Classe Luxo autobus from Guatemala City overnight to El Salvador are $60
    (dedicated “stewardess” downstairs – only 8 big sleeper seats and 1st class like an airline). I can provide details once I get back to Panajachel tonight or ala manana – I am in Xela enroute from “I can recommend for a family” San Cristobal de las Cases in Chiapas. In fact Xelaju’s a favorite of mine, including the best Hotsprings in Guatemala, Fuentes Georginas and all modern family and blogger amenities.

    – Chris Smith

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    • Wade | Vagabond Journey.com January 18, 2010, 1:27 pm

      Chris,

      You are living the good life! Stewardess on airplane buses while riding across countries haha. It is looking like the Dominican Republic will be the first place out of the USA we go as a family . . . and we are going precisely because of reason you stated: it is a decent budget airline hub.

      Thanks for the advice!

      Walk Slow,

      Wade

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  • soultravelers3 January 15, 2010, 12:02 pm

    Yes, indeeed, a baby changes everything! That track will continue from now on!

    If you do long term breastfeeding, you can save yourself a lot of stress as it’s an easy way to keep your child healthier ( and pass on NATURAL immunity from the mother, which is the best kind).

    Don’t forget vaccines themselves have risks, so read diligently about them (we have a list of good books on our site & Mothering Magazine Forum is full of great info).

    We’ve been traveling as a family since our child was 2 weeks old & traveling the world on an open ended world tour since she was 5 (she’s now 9) to places like rural Morocco and Turkey and she has never had ANY vaccines. Babies are easiest to travel with as you just need a sling & a breast. Family bed keeps things easy. Think like a native…all the “stuff” is not needed.

    Look closely because they give sooo many senseless vaccines today that actually harm the immune system & are filled with toxins.

    Here’s a good article by a doc that is very useful:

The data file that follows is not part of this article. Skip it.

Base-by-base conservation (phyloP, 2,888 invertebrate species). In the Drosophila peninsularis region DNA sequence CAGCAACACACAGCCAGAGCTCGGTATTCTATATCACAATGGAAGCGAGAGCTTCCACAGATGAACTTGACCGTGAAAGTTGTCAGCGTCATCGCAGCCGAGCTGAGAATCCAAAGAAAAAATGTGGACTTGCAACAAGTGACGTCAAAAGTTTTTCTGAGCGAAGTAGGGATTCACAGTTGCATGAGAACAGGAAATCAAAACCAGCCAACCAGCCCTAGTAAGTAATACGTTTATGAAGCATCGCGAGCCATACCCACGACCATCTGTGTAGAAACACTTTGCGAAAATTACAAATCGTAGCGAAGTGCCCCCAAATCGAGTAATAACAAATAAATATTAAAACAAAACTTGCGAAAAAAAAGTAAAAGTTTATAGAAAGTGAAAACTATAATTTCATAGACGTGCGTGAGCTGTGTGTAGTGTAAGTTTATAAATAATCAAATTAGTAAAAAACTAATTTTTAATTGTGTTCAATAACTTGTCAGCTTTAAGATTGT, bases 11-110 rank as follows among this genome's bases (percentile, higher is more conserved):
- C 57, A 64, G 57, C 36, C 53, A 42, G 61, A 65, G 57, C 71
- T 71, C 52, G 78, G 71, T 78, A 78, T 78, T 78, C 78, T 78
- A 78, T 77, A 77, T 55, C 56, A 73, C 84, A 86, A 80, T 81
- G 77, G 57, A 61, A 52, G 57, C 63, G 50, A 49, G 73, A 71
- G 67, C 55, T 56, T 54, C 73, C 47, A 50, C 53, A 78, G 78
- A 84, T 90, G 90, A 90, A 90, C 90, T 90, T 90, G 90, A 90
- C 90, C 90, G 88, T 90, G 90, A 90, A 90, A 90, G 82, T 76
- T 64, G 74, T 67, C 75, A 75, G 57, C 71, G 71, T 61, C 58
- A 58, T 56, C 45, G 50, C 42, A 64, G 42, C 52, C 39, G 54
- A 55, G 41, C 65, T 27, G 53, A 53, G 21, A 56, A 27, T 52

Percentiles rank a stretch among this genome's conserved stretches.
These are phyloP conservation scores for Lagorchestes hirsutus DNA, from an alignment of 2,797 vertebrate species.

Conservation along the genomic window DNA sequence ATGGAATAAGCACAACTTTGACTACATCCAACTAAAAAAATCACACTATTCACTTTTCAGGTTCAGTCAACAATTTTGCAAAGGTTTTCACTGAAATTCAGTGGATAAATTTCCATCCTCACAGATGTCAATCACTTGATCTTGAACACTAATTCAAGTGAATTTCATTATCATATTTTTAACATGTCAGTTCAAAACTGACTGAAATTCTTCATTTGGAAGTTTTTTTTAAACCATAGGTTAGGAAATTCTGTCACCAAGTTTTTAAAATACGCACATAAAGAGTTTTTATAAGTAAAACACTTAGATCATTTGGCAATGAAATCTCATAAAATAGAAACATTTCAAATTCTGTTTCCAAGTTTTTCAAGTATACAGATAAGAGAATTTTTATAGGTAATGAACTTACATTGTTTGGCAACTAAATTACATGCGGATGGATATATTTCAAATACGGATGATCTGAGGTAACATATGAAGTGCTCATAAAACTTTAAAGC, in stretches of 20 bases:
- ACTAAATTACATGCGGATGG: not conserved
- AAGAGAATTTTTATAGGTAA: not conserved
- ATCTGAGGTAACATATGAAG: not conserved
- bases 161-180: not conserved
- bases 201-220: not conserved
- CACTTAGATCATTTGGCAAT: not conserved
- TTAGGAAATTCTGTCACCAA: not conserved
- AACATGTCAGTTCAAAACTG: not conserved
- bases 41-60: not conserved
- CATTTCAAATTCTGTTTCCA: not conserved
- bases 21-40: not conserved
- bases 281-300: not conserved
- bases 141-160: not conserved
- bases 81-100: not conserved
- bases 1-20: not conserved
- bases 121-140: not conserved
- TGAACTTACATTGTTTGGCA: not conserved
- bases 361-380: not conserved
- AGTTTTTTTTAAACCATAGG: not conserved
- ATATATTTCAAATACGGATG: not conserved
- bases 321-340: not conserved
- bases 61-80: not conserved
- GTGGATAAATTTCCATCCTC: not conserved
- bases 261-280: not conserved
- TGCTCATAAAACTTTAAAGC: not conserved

http://www.mothering.com/health/far-off-adventures

    Happy travels!

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    • Wade | Vagabond Journey.com January 18, 2010, 1:25 pm

      Hello Soultravelers3,

      Thank you for the good advice and the link. It is good to hear of the road ahead — especially in reference to vaccines and child health care. Your words are held on a pedestal here at Vagabondjourney.com.

      Thanks,

      Wade

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  • maui mike January 15, 2010, 4:59 pm

    Don’t worry about where you go. You’ve been doing this long enough to know that what matters is what you do when you’re there, not where you’re going. I meet plenty of people who go to places that sound really interesting only to end up bored because they don’t really do anything noteworthy once there. Its like they put all their effort into picking and arriving at the destination and then run out of inspiration and energy once arrived. I’m certain you’ll enjoy yourself wherever you end up. That said mexico and central america are perfect destinations for a first time traveler, and Petra is a first time traveler. Friendly, cheap, colorful, and plenty of activities to keep you busy from horseback riding to surfing, swimming, hiking and bicycling. Have fun and don’t sweat the small stuff.

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    • Wade | Vagabond Journey.com January 18, 2010, 12:24 pm

      Good advice, Maui Mike,

      The destination is often impertinent, true, but there is a driving force of inertia that drives you towards a certain region at a certain time. I suppose the game is matching these drives to meet your circumstances. But everywhere could be made good. Good advice.

      Thanks,

      Wade

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  • el gringo perdido January 17, 2010, 3:24 pm

    Chris, Tica bus does the route between guate city and san salvador for $15 one way. Their buses are comfortable and reliable. The $60 buses are really for tourists with money to waste. If you really want to save money take el pollero to the border walk across and then catch another chicken bus. That’s what I do.

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  • Caitlin January 18, 2010, 10:12 pm

    Nope… I am in Mexico now. Hahahaha. Left Guatemala a week ago.

    I’m in Mexico City, taking a teaching English course for the next month, and then hopefully I’ll get a job somewhere in Mexico. I’d be happy to meet your and your family if you are in my neck of the woods!

    Link Reply
    • Wade | Vagabond Journey.com January 20, 2010, 4:04 pm

      Caitlin,

      Good! Maybe we will meet up!

      Wade